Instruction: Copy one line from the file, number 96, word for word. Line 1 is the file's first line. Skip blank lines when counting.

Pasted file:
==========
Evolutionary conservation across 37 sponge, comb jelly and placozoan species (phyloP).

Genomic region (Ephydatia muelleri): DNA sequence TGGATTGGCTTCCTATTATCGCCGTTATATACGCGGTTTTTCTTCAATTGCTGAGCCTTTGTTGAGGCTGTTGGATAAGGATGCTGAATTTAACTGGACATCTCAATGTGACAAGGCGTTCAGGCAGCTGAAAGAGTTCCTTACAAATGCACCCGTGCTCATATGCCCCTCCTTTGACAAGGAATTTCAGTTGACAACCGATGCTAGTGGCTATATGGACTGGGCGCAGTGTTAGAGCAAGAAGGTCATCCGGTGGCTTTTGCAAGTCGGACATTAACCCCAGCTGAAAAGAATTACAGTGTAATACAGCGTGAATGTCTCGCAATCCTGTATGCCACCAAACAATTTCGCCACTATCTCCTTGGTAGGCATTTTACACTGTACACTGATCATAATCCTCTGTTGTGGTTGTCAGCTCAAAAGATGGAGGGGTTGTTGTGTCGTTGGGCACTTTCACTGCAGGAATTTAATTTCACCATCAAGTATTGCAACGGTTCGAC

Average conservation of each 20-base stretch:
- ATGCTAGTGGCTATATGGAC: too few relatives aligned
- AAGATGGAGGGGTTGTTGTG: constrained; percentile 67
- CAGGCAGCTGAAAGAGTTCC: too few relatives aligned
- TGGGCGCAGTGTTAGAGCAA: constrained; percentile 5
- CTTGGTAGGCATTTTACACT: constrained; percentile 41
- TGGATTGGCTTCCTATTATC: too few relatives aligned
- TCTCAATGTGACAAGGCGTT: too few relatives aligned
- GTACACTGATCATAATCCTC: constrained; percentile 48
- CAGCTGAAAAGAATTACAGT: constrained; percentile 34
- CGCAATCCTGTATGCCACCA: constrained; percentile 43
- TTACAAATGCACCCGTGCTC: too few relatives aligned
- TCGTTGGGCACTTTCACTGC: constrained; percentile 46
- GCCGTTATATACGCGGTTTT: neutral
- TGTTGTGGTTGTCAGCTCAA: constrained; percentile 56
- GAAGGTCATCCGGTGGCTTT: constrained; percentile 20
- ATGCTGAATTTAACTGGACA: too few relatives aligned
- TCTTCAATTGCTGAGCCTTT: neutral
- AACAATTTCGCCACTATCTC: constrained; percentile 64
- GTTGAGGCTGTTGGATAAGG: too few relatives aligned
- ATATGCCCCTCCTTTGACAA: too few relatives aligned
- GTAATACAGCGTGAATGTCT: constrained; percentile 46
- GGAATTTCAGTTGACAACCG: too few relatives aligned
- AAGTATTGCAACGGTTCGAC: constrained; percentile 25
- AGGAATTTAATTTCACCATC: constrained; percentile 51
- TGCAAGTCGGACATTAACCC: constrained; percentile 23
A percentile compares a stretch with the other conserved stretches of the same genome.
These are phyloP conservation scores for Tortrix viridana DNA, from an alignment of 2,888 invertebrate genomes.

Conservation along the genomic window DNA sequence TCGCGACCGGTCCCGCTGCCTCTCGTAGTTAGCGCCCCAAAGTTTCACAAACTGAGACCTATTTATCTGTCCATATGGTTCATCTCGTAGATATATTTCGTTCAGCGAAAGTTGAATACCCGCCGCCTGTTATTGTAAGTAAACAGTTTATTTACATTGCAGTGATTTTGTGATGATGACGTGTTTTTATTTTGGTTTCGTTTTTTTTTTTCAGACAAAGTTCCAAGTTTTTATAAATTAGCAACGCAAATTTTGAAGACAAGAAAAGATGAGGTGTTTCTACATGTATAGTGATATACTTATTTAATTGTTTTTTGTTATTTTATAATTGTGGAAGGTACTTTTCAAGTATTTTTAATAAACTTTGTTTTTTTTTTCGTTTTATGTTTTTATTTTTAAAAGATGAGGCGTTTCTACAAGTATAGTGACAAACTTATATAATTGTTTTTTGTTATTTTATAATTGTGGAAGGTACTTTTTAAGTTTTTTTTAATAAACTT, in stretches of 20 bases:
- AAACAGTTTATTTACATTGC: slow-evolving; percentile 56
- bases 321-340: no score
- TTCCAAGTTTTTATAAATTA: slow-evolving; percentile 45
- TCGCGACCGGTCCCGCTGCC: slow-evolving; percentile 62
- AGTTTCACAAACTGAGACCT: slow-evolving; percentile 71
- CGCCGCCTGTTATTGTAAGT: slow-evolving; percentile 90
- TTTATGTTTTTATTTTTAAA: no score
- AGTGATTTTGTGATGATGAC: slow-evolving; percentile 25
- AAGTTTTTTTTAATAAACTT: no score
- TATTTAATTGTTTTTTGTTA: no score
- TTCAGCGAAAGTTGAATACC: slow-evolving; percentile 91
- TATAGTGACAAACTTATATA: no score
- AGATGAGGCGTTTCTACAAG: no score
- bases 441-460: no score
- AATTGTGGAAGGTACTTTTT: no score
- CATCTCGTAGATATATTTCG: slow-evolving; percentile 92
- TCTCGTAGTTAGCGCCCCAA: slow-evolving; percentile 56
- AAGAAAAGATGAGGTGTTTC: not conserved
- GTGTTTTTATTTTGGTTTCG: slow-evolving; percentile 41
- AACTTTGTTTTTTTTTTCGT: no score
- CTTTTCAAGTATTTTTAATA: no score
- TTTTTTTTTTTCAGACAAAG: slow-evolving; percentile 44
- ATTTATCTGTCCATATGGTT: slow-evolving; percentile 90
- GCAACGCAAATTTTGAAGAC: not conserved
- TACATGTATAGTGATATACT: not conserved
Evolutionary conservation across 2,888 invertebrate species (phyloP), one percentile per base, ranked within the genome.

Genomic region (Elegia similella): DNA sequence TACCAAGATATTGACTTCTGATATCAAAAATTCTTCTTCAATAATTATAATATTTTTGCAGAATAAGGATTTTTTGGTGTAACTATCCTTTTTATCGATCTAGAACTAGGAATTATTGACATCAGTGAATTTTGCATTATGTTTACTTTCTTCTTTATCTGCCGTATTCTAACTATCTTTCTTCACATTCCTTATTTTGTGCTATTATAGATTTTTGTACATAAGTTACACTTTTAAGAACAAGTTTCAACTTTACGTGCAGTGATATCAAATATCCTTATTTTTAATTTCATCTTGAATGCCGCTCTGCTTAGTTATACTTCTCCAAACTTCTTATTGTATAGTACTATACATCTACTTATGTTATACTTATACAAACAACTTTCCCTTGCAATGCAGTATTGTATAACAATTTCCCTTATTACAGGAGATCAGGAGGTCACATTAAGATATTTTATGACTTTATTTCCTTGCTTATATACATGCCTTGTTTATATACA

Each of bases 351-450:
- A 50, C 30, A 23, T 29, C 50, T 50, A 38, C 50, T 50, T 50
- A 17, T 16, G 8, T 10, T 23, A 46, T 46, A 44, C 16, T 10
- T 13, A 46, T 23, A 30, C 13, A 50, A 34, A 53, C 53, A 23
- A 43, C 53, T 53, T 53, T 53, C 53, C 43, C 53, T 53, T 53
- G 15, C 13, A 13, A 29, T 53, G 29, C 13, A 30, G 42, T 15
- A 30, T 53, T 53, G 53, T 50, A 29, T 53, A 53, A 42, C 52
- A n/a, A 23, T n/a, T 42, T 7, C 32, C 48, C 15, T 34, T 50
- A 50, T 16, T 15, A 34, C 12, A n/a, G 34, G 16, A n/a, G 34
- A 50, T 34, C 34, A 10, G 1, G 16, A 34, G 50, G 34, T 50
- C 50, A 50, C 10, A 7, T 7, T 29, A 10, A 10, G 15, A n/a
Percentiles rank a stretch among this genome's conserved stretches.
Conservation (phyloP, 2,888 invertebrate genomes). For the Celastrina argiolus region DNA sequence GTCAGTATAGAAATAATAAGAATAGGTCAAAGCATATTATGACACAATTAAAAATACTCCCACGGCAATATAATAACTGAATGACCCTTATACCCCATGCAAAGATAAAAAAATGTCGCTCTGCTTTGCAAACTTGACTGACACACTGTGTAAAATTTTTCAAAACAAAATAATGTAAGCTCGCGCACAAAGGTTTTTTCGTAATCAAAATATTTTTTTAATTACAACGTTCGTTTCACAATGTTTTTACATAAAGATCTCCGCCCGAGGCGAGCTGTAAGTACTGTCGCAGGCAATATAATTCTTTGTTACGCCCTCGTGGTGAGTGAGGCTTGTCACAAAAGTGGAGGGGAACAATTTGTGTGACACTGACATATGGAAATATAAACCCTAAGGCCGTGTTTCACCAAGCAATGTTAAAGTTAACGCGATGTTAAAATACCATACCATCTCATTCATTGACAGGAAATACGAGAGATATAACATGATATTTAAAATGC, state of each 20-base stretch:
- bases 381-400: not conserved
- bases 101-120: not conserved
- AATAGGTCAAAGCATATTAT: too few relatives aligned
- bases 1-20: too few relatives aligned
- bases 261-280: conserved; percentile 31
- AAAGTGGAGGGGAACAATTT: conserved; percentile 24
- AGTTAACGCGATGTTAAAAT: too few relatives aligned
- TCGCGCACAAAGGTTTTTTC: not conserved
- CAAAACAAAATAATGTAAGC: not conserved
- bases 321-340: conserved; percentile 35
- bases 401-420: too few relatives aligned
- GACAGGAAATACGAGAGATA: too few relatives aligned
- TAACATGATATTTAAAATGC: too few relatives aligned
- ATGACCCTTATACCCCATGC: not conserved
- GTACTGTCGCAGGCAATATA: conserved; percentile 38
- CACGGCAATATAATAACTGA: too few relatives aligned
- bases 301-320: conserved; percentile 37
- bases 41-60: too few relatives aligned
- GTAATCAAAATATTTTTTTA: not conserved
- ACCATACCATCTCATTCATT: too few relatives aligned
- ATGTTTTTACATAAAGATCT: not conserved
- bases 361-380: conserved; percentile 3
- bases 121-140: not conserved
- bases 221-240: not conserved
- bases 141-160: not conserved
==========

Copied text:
- bases 141-160: not conserved